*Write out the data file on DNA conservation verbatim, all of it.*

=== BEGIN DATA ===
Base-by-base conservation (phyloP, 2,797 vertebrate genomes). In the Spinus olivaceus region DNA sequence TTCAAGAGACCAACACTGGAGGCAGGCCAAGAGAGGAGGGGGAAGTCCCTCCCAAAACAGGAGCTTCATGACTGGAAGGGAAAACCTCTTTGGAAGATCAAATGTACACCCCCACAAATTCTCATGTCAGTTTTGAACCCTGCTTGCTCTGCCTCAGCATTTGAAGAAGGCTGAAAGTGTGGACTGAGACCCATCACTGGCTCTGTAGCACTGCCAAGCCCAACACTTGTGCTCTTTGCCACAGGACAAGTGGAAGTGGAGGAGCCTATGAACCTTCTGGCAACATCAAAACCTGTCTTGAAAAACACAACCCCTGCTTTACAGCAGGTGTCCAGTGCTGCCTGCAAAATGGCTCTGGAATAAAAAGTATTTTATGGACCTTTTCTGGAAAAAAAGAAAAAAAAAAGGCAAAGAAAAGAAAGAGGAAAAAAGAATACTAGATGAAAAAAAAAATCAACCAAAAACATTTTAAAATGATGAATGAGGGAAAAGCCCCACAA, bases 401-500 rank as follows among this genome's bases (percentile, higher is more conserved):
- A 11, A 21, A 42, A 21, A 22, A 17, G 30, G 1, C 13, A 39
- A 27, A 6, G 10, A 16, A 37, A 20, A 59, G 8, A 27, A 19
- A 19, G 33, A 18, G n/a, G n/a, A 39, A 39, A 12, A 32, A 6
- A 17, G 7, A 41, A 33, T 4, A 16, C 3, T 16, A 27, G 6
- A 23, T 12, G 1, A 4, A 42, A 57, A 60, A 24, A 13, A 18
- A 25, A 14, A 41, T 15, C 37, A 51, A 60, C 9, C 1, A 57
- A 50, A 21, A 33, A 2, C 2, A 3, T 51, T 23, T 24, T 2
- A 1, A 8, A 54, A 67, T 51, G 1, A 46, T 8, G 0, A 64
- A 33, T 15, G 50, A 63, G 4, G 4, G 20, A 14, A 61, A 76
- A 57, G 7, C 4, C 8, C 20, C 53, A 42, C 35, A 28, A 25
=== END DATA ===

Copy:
Base-by-base conservation (phyloP, 2,797 vertebrate genomes). In the Spinus olivaceus region DNA sequence TTCAAGAGACCAACACTGGAGGCAGGCCAAGAGAGGAGGGGGAAGTCCCTCCCAAAACAGGAGCTTCATGACTGGAAGGGAAAACCTCTTTGGAAGATCAAATGTACACCCCCACAAATTCTCATGTCAGTTTTGAACCCTGCTTGCTCTGCCTCAGCATTTGAAGAAGGCTGAAAGTGTGGACTGAGACCCATCACTGGCTCTGTAGCACTGCCAAGCCCAACACTTGTGCTCTTTGCCACAGGACAAGTGGAAGTGGAGGAGCCTATGAACCTTCTGGCAACATCAAAACCTGTCTTGAAAAACACAACCCCTGCTTTACAGCAGGTGTCCAGTGCTGCCTGCAAAATGGCTCTGGAATAAAAAGTATTTTATGGACCTTTTCTGGAAAAAAAGAAAAAAAAAAGGCAAAGAAAAGAAAGAGGAAAAAAGAATACTAGATGAAAAAAAAAATCAACCAAAAACATTTTAAAATGATGAATGAGGGAAAAGCCCCACAA, bases 401-500 rank as follows among this genome's bases (percentile, higher is more conserved):
- A 11, A 21, A 42, A 21, A 22, A 17, G 30, G 1, C 13, A 39
- A 27, A 6, G 10, A 16, A 37, A 20, A 59, G 8, A 27, A 19
- A 19, G 33, A 18, G n/a, G n/a, A 39, A 39, A 12, A 32, A 6
- A 17, G 7, A 41, A 33, T 4, A 16, C 3, T 16, A 27, G 6
- A 23, T 12, G 1, A 4, A 42, A 57, A 60, A 24, A 13, A 18
- A 25, A 14, A 41, T 15, C 37, A 51, A 60, C 9, C 1, A 57
- A 50, A 21, A 33, A 2, C 2, A 3, T 51, T 23, T 24, T 2
- A 1, A 8, A 54, A 67, T 51, G 1, A 46, T 8, G 0, A 64
- A 33, T 15, G 50, A 63, G 4, G 4, G 20, A 14, A 61, A 76
- A 57, G 7, C 4, C 8, C 20, C 53, A 42, C 35, A 28, A 25